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Rising Stars: Meet Jasmine Banks

Today we’d like to introduce you to Jasmine Banks.

Hi Jasmine, it’s an honor to have you on the platform. Thanks for taking the time to share your story with us – to start maybe you can share some of your backstory with our readers?
I was born in the Midwest and moved with my parents to the Inland Empire when I was one year old. As an only child, I was blessed to grow up on a cul-de-sac that wrapped its love around me until I left for college at 17. From a young age, I saw the beauty of having people that rally together and place an emphasis on looking after one another. Whether it was looking after each other’s kids, or supporting one another’s businesses, or stepping in moments of loss, or connecting over celebrated milestones, it was clear that together we were stronger. I was immersed in a culturally rich and diverse environment where families with different religious beliefs and racial and ethnic backgrounds all worked together to help our little village thrive. As a result, this little Black girl learned to value community, to pursue collective action, and wholeheartedly understand the power of diversity.

Unfortunately, I ignored my core value of community and service when I entered my business undergrad program. I thrived in classes and enjoyed the creatively focused courses but ended each day feeling empty. It was not until I joined different mentoring and volunteering opportunities with youth in South Central that I felt full and alive. I started to re-discover my love of community and began to explore my passion for equity work. I was privileged enough to work with students with a multitude of intersecting identities such as being a BIPOC, teenage mother, having a disability, and living in a low-socioeconomic area. Across the board, my students were energetic, intelligent, caring, and talented, yet because of their targeted identities, were dismissed and let down by the educational system. This caused me to open my eyes to my own lived experience in my K-12 experience while also building my critical consciousness of how this plays out for people from marginalized communities across the city, state and nation. From there, my passion for creating a just world for our youth emerged and I took the steps to make it my life’s work.

Can you talk to us a bit about the challenges and lessons you’ve learned along the way. Looking back would you say it’s been easy or smooth in retrospect?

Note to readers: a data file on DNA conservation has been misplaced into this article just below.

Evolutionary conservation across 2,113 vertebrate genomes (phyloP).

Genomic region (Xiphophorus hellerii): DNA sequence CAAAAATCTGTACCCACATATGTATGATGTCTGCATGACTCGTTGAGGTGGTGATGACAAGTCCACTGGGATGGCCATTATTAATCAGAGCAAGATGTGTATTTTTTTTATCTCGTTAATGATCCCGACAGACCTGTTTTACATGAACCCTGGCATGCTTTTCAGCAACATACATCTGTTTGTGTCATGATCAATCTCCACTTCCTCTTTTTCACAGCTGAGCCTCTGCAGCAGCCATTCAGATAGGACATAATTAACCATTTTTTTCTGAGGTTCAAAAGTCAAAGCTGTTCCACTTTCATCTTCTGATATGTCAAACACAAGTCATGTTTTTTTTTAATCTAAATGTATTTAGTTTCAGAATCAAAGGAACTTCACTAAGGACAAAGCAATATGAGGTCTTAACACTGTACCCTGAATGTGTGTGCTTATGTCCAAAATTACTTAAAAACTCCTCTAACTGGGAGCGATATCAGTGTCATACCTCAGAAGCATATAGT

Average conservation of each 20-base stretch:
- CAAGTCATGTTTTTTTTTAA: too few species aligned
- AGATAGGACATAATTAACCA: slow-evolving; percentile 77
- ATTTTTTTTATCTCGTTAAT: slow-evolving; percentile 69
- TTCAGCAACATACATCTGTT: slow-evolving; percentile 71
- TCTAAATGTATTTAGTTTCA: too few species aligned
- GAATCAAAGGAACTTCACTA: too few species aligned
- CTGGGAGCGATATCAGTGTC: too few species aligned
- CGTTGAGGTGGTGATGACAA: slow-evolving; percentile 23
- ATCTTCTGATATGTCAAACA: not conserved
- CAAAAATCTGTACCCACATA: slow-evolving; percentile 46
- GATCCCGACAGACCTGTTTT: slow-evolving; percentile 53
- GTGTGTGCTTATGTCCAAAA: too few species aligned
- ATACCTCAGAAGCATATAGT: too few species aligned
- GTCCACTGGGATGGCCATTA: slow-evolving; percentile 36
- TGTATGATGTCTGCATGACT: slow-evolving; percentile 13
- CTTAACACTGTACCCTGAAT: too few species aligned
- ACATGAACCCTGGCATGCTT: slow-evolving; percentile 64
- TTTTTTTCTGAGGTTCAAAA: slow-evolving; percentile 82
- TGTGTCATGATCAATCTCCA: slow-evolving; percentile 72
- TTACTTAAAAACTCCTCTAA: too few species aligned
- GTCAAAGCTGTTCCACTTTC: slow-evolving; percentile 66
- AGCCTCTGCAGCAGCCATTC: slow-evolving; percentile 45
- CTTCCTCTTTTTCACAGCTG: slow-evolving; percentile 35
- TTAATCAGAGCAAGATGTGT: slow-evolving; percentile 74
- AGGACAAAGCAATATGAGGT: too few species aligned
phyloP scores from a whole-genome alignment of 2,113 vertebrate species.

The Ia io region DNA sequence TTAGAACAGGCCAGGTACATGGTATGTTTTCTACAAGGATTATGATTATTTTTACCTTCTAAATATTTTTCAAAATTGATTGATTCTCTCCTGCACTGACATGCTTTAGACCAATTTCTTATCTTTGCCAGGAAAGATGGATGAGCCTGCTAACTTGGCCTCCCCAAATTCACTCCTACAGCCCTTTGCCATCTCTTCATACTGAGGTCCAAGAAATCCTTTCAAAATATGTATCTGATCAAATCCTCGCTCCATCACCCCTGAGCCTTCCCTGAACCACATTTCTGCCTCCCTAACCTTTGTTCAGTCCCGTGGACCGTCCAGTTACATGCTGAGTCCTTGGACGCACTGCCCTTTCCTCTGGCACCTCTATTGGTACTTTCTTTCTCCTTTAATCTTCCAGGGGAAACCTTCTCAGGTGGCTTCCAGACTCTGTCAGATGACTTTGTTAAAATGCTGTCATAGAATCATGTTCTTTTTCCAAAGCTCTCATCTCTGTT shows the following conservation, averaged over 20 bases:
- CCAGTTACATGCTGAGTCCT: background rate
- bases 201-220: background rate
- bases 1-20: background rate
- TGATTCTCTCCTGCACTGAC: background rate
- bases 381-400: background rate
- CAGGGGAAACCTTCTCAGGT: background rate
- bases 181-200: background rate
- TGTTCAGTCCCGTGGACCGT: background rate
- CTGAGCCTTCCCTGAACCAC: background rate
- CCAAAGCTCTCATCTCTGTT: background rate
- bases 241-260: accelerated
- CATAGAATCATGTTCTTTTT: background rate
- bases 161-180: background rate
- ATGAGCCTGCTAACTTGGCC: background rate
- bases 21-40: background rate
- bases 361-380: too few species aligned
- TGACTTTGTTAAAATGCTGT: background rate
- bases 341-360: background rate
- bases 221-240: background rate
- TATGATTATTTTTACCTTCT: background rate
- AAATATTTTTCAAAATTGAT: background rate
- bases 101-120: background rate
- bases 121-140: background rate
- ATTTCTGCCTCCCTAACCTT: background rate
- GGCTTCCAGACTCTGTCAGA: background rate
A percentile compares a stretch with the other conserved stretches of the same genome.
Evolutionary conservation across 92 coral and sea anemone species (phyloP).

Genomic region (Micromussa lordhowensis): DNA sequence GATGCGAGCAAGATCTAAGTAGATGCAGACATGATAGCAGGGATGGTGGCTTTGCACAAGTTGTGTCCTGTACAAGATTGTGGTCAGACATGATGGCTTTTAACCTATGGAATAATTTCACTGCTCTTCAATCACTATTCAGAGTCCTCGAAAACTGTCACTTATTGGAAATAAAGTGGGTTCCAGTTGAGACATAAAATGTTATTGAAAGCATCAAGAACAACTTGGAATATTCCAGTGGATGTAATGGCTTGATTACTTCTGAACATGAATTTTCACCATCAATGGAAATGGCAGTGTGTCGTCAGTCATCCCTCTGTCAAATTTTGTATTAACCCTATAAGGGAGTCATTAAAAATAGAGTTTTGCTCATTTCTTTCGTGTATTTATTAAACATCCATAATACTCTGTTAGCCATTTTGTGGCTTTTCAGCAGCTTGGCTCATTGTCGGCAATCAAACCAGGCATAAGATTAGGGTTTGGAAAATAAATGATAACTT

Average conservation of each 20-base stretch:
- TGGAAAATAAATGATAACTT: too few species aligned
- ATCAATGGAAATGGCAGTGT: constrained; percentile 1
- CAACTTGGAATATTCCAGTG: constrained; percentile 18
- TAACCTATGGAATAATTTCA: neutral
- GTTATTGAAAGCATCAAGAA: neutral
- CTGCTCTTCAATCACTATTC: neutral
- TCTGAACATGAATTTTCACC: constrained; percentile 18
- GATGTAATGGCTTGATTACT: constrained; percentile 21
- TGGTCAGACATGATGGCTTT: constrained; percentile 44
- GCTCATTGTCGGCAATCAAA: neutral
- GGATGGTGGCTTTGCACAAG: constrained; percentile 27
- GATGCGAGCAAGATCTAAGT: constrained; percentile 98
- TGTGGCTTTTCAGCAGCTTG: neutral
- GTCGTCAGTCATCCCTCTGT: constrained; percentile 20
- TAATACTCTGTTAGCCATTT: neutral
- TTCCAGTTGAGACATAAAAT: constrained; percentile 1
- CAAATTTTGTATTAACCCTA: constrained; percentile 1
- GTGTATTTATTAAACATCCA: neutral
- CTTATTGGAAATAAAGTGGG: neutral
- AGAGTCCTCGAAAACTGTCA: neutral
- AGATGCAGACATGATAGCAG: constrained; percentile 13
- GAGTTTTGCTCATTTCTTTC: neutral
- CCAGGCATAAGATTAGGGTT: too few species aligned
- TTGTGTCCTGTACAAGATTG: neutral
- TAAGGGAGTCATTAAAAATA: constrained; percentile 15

I actively work to create an affirming, inclusive, and liberatory experience for the students, families, and educators I partner with. However, pushing against the status quo is not easy. People have called me wild, mocked my beliefs, and have placed red tape on certain initiatives because they are not ready for change and I will even add are not willing to eliminate their own privileged state in service of the greater community. In order to combat the sound, I keep my circle tight with loved ones who uplift me when needed and hold me accountable when required. I also make the time to listen to my partners in equity of what they want and need so that decisions are community-centered. Finally, I practice self-care as a form of resistance. I make the time to do things outside of my purpose that bring me joy and elevate my spirit such as engaging in athletic challenges, spending time in nature, and writing poetry.

Thanks for sharing that. So, maybe next you can tell us a bit more about your work?
On paper, my career would read as an educator. I have held roles such as a special education teacher, athletics coach, instructional coach, and principal. I am a self-proclaimed encourager and thought partner. At the core of my purpose and gift is inspiring youth and adults to unapologetically embrace their power from within and thus, explore and pursue their own journey of purpose.

Do you have recommendations for books, apps, blogs, etc?
My favorite books include “Assata” by Assata Shakur, “What Doesn’t Kill You Makes You Blacker” by Damon Young, and “I Know Why the Caged Bird Sings” by Maya Angelou. The app I currently enjoy is “Liberate” which is a meditation app facilitated by and made for BIPOC. My future favorite book will be the book of poetry that I am currently working on and will have published in a few months (stay tuned!).

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